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  • 3 Most Important Things Your Child Needs to Hear When You Fight in Front of Her

    Seeing mom and dad fight can be scary for a small child. Here's what to do when this happens
    by Jillianne E. Castillo .
3 Most Important Things Your Child Needs to Hear When You Fight in Front of Her
PHOTO BY torwai/iStock
  • It happens. Your patience wears thin and end up yelling at your partner. You get into a heated argument and while your toddler may be in another room, it is likely she hears it. Handling the situation and figuring out what to do next can be tricky, but experts say communication, reassurance, and learning from the experience is key.

    How parents fighting affects your toddler

    Always keep in mind that your toddler is a big copier and learns from how you behave. Their brains are learning everything they can from their environment — and you.

    “Toddlers absorb almost anything they see and hear, much like a sponge,” explains Jardine Davies Torno, M.D., a fellow of the Philippine Psychiatric Association. 

    And, yes, your toddler does know when you and your husband are angry at each other, even if he can’t understand a lot of the words or what you’re fighting about.

    “Even 6-month-olds are acutely sensitive to all types of conflict between Mom and Dad — that includes bickering, hostility, and defensiveness, as well as physical fights,” says psychologist E. Mark Cummings, Ph.D., to Parents

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    How to talk to your child after your fight with the hubby

    Step 1: Tell him, “This isn’t your fault”

    “Toddlers are still egocentric and self-centered, and they think everything that happens around them is in reference to them,” says child psychiatrist Anna Josefina Vazquez-Genuino, M.D., a founding fellow of the Philippine Society for Child and Adolescent Psychiatry. “So if a child witnesses a fight, he would think, ‘Maybe they are fighting or hurting each other because of something I did.’” 

    It is important that parents explain the situation to the child. “Parents need to clarify that the child is not to blame for anything — that the fight has nothing to do with him,” advises Dr. Vasquez-Genuino. You can briefly explain what the fight was about but you don’t need to go into detail.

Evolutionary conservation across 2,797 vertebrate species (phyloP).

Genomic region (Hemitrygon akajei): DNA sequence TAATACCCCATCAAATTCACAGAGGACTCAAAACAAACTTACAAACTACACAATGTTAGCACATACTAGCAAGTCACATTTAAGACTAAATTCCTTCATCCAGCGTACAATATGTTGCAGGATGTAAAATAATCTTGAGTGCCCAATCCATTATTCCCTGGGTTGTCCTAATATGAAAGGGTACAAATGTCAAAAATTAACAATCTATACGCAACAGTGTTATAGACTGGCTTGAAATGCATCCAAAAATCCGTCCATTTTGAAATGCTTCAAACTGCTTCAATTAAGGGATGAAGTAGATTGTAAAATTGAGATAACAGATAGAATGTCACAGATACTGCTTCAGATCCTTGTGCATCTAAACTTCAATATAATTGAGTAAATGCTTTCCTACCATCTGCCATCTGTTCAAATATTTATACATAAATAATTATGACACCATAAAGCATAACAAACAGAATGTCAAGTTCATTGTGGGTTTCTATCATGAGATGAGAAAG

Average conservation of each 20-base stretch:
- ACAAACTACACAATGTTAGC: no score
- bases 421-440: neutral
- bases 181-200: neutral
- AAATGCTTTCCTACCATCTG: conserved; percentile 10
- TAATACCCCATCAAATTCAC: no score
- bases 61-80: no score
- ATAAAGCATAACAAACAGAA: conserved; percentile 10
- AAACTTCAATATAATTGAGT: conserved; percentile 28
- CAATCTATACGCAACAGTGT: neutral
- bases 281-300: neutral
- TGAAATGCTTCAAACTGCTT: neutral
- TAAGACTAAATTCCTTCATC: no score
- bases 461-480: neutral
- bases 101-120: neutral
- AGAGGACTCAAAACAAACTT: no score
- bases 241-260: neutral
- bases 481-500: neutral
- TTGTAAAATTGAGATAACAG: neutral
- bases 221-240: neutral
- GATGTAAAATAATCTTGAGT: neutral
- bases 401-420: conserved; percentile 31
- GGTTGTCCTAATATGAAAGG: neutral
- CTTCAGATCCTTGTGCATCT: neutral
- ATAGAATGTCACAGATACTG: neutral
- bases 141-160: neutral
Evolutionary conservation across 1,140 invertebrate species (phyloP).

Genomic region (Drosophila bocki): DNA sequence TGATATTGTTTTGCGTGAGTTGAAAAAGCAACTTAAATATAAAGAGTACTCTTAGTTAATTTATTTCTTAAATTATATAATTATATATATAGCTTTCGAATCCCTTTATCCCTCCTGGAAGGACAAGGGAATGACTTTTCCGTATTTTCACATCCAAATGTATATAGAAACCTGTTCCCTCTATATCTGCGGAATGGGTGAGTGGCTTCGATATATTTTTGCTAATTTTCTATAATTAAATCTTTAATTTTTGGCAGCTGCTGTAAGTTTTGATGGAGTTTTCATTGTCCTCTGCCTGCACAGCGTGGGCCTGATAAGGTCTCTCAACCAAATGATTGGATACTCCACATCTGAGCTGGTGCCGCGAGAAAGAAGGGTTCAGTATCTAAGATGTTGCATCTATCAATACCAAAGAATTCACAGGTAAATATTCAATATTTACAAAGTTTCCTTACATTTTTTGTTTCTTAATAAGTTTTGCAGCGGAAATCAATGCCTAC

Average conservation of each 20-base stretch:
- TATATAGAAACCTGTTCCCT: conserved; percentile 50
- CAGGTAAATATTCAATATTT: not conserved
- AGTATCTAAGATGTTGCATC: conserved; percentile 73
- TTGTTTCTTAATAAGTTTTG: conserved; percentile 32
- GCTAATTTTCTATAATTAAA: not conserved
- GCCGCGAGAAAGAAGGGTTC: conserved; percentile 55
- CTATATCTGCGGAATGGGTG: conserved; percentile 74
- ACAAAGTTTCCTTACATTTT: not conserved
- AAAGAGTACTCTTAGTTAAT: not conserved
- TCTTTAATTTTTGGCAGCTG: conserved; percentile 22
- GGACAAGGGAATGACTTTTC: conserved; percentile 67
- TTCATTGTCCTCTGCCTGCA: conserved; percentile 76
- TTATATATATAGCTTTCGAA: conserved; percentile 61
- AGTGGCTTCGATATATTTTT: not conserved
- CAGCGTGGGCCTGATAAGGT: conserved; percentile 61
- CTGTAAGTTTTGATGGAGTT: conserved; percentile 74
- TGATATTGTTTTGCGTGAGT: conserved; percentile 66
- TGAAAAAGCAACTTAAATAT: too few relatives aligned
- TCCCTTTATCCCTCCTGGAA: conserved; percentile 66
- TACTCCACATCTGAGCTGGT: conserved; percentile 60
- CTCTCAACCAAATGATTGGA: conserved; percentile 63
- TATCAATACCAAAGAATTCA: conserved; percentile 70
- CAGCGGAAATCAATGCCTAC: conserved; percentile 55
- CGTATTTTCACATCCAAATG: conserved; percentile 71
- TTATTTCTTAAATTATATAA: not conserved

Step 2: Reassure him: “Everything is okay”

    “Maybe Mom and Dad can hug afterward to show that they have patched things up,” says Dr. Vazquez-Genuino. “Show the child na nagkakasundo rin kayo after a fight; let him witness the reconciliation, too.”

    Step 3: Declare “everyone in this family loves each other”

    Finish up by letting your child know that you’re still a strong family, says psychotherapist Amy Morin, a licensed social worker, in an article for VeryWell. “Explain that arguments happen sometimes and people can lose their tempers. However, you all love each other, despite your disagreements.”

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    When your child sees you fighting again

    “Take a close look at how you argue. Just because your fights don’t get physical doesn’t mean they aren’t harmful to your kids,” says Morin. 

    Destructive disagreement tactics that could negatively impact your toddler include insults, name-calling, threats of abandonment (“Iiwan ko na kayo!”), any form of physical aggression (throwing things or punching things), walking out or withdrawing from the argument, and capitulation (giving in to your partner “para matapos na”). Avoid these. 

    Explains Morin, “If you and your partner treat each other with disrespect, your kids will grow up thinking that it’s OK to do the same—and perhaps they’ll believe it’s OK to let others treat them poorly too.” She adds, “Your kids see how you handle disagreements and they learn problem-solving skills, emotion regulation skills, and conflict resolution skills from you.” 

    So, learn from this and forgive yourself (and your partner), mom. These things happen. Now, go show your love to your hubby and little one!

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